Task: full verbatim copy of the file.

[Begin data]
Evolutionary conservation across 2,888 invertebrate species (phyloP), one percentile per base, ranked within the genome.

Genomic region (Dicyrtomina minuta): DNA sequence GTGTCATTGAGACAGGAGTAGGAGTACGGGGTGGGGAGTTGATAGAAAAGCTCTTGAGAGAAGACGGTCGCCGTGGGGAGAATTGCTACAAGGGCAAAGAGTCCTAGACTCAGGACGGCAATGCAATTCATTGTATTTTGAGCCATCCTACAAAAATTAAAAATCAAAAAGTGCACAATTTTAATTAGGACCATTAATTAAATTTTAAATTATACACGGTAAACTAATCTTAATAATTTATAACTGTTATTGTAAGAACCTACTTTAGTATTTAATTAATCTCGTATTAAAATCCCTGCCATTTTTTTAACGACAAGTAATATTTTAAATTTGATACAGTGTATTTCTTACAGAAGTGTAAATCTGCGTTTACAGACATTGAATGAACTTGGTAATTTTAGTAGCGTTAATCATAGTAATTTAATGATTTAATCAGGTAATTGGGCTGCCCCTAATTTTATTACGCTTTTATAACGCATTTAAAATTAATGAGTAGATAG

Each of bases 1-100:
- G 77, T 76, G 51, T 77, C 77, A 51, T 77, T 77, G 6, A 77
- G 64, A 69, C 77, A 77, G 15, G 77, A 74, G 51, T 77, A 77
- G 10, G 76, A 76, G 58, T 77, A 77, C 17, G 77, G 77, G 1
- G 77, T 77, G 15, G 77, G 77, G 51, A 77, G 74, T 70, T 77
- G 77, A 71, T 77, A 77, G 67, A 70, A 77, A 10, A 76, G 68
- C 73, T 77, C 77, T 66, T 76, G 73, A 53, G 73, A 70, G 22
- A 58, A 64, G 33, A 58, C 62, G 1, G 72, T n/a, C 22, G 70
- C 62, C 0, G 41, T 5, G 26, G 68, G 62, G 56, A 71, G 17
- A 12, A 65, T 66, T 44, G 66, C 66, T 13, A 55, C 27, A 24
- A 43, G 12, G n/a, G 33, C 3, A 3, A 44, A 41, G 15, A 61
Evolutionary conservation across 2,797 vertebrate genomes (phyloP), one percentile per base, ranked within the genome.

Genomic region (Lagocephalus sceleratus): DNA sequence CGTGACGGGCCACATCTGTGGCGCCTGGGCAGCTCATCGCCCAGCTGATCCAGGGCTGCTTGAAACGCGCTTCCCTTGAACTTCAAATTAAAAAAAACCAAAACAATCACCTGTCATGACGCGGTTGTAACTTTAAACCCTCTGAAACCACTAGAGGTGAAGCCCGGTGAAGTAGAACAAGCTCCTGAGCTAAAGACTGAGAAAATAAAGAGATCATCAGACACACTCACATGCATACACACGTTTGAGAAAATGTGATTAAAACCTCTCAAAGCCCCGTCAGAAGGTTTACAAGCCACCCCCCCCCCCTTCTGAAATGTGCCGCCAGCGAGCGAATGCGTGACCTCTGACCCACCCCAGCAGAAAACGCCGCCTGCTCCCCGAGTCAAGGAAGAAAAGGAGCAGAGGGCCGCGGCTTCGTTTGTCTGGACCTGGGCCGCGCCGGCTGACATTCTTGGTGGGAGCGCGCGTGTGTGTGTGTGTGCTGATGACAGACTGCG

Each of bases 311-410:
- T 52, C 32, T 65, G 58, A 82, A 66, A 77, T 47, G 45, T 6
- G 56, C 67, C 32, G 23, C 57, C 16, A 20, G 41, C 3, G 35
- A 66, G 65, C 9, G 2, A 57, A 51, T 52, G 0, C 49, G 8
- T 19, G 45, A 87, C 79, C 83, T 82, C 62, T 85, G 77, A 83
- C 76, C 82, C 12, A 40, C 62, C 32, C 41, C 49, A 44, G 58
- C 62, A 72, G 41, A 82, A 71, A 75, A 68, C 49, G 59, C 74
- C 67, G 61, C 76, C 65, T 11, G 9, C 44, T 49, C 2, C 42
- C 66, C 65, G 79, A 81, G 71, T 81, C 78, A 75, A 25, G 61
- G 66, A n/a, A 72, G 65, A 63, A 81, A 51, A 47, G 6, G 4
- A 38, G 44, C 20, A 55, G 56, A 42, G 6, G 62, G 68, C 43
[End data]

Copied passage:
Evolutionary conservation across 2,888 invertebrate species (phyloP), one percentile per base, ranked within the genome.

Genomic region (Dicyrtomina minuta): DNA sequence GTGTCATTGAGACAGGAGTAGGAGTACGGGGTGGGGAGTTGATAGAAAAGCTCTTGAGAGAAGACGGTCGCCGTGGGGAGAATTGCTACAAGGGCAAAGAGTCCTAGACTCAGGACGGCAATGCAATTCATTGTATTTTGAGCCATCCTACAAAAATTAAAAATCAAAAAGTGCACAATTTTAATTAGGACCATTAATTAAATTTTAAATTATACACGGTAAACTAATCTTAATAATTTATAACTGTTATTGTAAGAACCTACTTTAGTATTTAATTAATCTCGTATTAAAATCCCTGCCATTTTTTTAACGACAAGTAATATTTTAAATTTGATACAGTGTATTTCTTACAGAAGTGTAAATCTGCGTTTACAGACATTGAATGAACTTGGTAATTTTAGTAGCGTTAATCATAGTAATTTAATGATTTAATCAGGTAATTGGGCTGCCCCTAATTTTATTACGCTTTTATAACGCATTTAAAATTAATGAGTAGATAG

Each of bases 1-100:
- G 77, T 76, G 51, T 77, C 77, A 51, T 77, T 77, G 6, A 77
- G 64, A 69, C 77, A 77, G 15, G 77, A 74, G 51, T 77, A 77
- G 10, G 76, A 76, G 58, T 77, A 77, C 17, G 77, G 77, G 1
- G 77, T 77, G 15, G 77, G 77, G 51, A 77, G 74, T 70, T 77
- G 77, A 71, T 77, A 77, G 67, A 70, A 77, A 10, A 76, G 68
- C 73, T 77, C 77, T 66, T 76, G 73, A 53, G 73, A 70, G 22
- A 58, A 64, G 33, A 58, C 62, G 1, G 72, T n/a, C 22, G 70
- C 62, C 0, G 41, T 5, G 26, G 68, G 62, G 56, A 71, G 17
- A 12, A 65, T 66, T 44, G 66, C 66, T 13, A 55, C 27, A 24
- A 43, G 12, G n/a, G 33, C 3, A 3, A 44, A 41, G 15, A 61
Evolutionary conservation across 2,797 vertebrate genomes (phyloP), one percentile per base, ranked within the genome.

Genomic region (Lagocephalus sceleratus): DNA sequence CGTGACGGGCCACATCTGTGGCGCCTGGGCAGCTCATCGCCCAGCTGATCCAGGGCTGCTTGAAACGCGCTTCCCTTGAACTTCAAATTAAAAAAAACCAAAACAATCACCTGTCATGACGCGGTTGTAACTTTAAACCCTCTGAAACCACTAGAGGTGAAGCCCGGTGAAGTAGAACAAGCTCCTGAGCTAAAGACTGAGAAAATAAAGAGATCATCAGACACACTCACATGCATACACACGTTTGAGAAAATGTGATTAAAACCTCTCAAAGCCCCGTCAGAAGGTTTACAAGCCACCCCCCCCCCCTTCTGAAATGTGCCGCCAGCGAGCGAATGCGTGACCTCTGACCCACCCCAGCAGAAAACGCCGCCTGCTCCCCGAGTCAAGGAAGAAAAGGAGCAGAGGGCCGCGGCTTCGTTTGTCTGGACCTGGGCCGCGCCGGCTGACATTCTTGGTGGGAGCGCGCGTGTGTGTGTGTGTGCTGATGACAGACTGCG

Each of bases 311-410:
- T 52, C 32, T 65, G 58, A 82, A 66, A 77, T 47, G 45, T 6
- G 56, C 67, C 32, G 23, C 57, C 16, A 20, G 41, C 3, G 35
- A 66, G 65, C 9, G 2, A 57, A 51, T 52, G 0, C 49, G 8
- T 19, G 45, A 87, C 79, C 83, T 82, C 62, T 85, G 77, A 83
- C 76, C 82, C 12, A 40, C 62, C 32, C 41, C 49, A 44, G 58
- C 62, A 72, G 41, A 82, A 71, A 75, A 68, C 49, G 59, C 74
- C 67, G 61, C 76, C 65, T 11, G 9, C 44, T 49, C 2, C 42
- C 66, C 65, G 79, A 81, G 71, T 81, C 78, A 75, A 25, G 61
- G 66, A n/a, A 72, G 65, A 63, A 81, A 51, A 47, G 6, G 4
- A 38, G 44, C 20, A 55, G 56, A 42, G 6, G 62, G 68, C 43